Eleanor Joan Hogan, 97, beloved wife, mother, grandmother, and great-grandmother passed on to eternal life on Monday, June 20, 2022, at her home surrounded by her family.
Born in Kenosha, WI, on November 26, 1924, she was the daughter of the late Francis and Mary (Ruffalo) Pitts.
Mom loved life. She dreamed of joining the Women’s Army Corps during World War II but could not gain parental permission. She tried out for and was accepted to the All-American Girls Professional Baseball League, made famous by the movie A League of Their Own. However, she failed the physical due to varicose veins in her legs. Although frustrated by these setbacks, she soldiered on and went to work at Jack Andrea’s and later the Bell Telephone Company, where she would work in the office and as a union representative. While working at the telephone company, she met her future husband, John Martin Hogan, Sr., the love of her life. On May 24, 1947, Mom and Dad were married at Our Lady of Mount Carmel Catholic Church, where they would remain lifelong members. Together, they would raise six children and help in raising 6 grandchildren and 7 great-grandchildren. Dad preceded her in death on August 14, 2006.
After the birth of her first child, as was the day’s custom, Mom was forced to relinquish her position at the telephone company and devote herself full-time to maintaining a home and raising her children. As much as Shakespeare with pen and words, or Monet with a brush and paint, Mom was a genius with children. While she could be a strict disciplinarian and taskmaster, she delivered every rebuke or assignment with abiding love. Love was her gift, her talent. In her presence, you felt encapsulated in it, able to bear anything the occasionally harsh world could throw your way because you knew there was a safe harbor at home. And the home she fostered was always a place for fun and laughter, a welcoming place for family and friends, any time of day or night.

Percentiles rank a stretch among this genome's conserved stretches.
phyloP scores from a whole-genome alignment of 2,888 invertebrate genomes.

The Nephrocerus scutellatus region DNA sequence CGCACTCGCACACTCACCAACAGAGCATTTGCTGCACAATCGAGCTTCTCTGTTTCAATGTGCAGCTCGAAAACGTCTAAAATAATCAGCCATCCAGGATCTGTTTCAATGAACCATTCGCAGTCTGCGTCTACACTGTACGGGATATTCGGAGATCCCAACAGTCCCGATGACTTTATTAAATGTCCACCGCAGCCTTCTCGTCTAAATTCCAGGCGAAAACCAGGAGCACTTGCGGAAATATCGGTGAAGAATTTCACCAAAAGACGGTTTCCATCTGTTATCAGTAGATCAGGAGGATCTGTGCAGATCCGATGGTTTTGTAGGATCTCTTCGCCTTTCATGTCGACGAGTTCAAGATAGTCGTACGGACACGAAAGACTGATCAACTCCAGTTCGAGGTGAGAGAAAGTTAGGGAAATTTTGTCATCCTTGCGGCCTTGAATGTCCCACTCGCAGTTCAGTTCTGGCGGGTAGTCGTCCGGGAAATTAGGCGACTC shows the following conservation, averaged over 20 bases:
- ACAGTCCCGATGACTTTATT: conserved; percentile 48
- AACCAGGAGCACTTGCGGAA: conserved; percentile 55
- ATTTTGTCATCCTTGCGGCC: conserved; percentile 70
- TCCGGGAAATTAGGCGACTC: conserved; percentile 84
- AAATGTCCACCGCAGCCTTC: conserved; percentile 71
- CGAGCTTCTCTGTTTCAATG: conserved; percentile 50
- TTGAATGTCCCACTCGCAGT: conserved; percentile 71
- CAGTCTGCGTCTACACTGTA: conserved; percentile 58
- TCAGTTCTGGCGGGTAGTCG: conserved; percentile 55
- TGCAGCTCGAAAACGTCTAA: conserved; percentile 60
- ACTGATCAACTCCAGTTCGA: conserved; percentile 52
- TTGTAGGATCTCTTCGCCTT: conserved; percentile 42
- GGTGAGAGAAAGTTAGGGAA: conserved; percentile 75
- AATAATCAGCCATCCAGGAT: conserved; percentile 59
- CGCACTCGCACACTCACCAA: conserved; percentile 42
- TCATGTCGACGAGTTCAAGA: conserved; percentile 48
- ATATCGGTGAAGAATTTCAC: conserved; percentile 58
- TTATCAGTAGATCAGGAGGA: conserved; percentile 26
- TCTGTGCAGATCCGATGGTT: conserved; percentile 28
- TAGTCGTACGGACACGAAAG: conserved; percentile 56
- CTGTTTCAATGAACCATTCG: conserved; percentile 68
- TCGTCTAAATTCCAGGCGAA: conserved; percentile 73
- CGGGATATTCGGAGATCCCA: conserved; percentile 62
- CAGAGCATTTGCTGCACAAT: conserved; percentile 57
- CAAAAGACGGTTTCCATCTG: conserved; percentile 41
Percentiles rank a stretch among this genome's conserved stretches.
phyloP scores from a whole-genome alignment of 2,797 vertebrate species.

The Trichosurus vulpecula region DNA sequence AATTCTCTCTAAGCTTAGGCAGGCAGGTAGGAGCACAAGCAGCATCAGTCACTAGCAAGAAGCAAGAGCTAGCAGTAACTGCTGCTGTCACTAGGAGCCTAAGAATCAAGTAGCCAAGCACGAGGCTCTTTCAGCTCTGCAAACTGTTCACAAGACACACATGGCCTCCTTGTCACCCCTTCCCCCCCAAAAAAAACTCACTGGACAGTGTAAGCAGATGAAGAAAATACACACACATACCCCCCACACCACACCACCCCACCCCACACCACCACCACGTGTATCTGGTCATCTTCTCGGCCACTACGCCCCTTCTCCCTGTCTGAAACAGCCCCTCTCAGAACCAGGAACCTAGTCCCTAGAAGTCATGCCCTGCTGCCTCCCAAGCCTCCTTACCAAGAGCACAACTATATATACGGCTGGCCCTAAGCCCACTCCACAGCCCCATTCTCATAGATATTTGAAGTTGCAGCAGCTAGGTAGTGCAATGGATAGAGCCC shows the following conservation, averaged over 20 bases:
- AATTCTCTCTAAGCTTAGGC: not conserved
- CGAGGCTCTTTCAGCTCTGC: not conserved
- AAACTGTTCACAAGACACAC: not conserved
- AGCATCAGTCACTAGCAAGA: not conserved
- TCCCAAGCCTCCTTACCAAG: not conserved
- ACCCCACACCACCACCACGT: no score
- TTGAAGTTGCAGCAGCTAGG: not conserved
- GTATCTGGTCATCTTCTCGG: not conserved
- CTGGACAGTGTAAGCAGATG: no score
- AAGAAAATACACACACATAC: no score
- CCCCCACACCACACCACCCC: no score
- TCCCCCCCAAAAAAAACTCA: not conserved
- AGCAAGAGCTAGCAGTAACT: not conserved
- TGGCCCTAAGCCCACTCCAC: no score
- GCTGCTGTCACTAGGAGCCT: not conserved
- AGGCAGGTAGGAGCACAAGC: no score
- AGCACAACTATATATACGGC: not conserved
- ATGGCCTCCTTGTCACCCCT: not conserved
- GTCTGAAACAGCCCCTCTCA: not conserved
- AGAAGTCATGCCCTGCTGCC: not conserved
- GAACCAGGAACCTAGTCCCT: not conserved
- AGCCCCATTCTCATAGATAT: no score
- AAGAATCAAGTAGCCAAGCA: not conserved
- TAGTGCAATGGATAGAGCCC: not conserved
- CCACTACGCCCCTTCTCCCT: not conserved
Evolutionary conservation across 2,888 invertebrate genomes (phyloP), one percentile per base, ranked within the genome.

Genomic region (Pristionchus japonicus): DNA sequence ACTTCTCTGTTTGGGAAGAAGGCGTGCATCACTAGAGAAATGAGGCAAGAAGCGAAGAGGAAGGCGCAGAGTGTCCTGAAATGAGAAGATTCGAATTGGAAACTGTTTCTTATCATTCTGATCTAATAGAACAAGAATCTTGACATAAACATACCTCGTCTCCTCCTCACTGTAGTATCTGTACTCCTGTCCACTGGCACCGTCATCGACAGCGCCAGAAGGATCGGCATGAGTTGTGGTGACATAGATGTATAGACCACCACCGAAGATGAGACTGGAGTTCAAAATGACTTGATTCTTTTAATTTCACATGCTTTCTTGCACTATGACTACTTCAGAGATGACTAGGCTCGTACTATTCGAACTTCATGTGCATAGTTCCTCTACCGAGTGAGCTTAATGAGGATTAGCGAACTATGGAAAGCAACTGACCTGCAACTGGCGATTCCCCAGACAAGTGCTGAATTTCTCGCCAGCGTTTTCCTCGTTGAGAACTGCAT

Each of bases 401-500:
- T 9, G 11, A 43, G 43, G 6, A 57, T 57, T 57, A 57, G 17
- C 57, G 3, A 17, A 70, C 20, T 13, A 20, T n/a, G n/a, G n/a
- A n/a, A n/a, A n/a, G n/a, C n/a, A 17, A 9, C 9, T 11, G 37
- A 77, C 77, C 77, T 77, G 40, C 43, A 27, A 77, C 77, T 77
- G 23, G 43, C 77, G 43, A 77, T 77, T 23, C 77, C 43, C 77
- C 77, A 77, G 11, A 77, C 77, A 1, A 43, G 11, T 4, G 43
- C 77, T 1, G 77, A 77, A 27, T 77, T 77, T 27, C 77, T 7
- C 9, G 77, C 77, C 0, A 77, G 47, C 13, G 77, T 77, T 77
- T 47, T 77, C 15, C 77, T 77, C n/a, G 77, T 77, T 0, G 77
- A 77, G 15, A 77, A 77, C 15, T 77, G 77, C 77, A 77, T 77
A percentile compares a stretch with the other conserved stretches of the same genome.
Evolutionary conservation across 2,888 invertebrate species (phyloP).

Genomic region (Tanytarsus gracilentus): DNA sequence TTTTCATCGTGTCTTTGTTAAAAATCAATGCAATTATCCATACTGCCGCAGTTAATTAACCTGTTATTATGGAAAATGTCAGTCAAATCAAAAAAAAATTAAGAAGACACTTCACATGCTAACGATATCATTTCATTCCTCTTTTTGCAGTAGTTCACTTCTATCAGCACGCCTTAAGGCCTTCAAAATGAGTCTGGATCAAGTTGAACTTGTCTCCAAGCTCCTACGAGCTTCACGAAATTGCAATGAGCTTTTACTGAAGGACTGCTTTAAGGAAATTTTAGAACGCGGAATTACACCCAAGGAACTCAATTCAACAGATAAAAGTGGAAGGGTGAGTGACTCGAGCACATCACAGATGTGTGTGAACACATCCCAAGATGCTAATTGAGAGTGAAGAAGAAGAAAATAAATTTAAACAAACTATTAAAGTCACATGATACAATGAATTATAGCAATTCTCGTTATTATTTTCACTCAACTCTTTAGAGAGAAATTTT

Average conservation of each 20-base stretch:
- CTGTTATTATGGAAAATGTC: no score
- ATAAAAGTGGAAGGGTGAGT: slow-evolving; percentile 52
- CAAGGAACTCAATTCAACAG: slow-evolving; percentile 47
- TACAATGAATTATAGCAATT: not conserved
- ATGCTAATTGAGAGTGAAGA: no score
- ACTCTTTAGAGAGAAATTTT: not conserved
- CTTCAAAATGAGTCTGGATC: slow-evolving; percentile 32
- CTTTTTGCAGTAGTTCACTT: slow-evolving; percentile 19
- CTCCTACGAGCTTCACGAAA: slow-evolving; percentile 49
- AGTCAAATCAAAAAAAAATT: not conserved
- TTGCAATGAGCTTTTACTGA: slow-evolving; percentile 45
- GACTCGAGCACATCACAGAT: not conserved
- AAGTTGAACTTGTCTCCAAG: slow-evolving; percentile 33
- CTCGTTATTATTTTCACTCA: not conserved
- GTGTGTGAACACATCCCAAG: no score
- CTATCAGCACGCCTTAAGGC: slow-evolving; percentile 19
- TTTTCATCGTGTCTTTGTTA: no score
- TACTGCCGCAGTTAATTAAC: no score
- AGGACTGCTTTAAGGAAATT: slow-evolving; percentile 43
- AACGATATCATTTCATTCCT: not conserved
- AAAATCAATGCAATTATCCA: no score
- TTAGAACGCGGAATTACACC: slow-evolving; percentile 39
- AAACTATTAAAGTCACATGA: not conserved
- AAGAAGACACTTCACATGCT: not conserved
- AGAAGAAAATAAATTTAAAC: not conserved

Home was also a place for eating, for never was there a better cook. Whether it was her homemade spaghetti sauce and meatballs, barbeque, Spanish rice, lasagna, beef stew, chili, stroganoff, creamed tuna, stuffed peppers, chicken or pea soup, or various iterations of meatloaf, a homemade meal was on the docket every single night of the week except Sunday, which was invariably Mom’s night off as the family enjoyed a lovely dinner at the Italian American Club.
And desserts! No other crust was as flaky or the filling as delicious when Mom made apple or pumpkin pie. Her frostings were the stuff of legend; no matter how you might try, nobody could make a chocolate fudge cake frosting that was as creamy as hers. Her boiled frosting for birthday cakes – with an annoyingly elusive recipe instruction to spin a thread that only she could master – was an incomparable combination of lighter than air and sweeter than sugar. And of course, no dessert was complete without a dollop of ice cream, and once all the ice cream was dished out, it was a tradition that Mom had to level off the top of the container.
Mom at Christmas was a wonder. She bought all the gifts, wrapped them, and made hundreds of cookies that she would put in plates to hand out to friends and family as a gift for the holiday. Included in each tray were scalidis, a deep-fried Italian cookie drenched in honey that took a whole day to prepare and has become a beloved family tradition that every generation participates in the making each December. She would also do all the cooking for the traditional family Christmas meal of turkey, ham, two different stuffings, homemade apple sauce, and cranberry sauce, twice-baked potatoes, vegetable casseroles, and jello molds, served on a table so beautifully laid out with fine china, sparkling stemware and her finest silver. Even after she semi-retired and handed over hosting duties to her children and grandchildren, she would still bake her pies for the family holiday well into her nineties.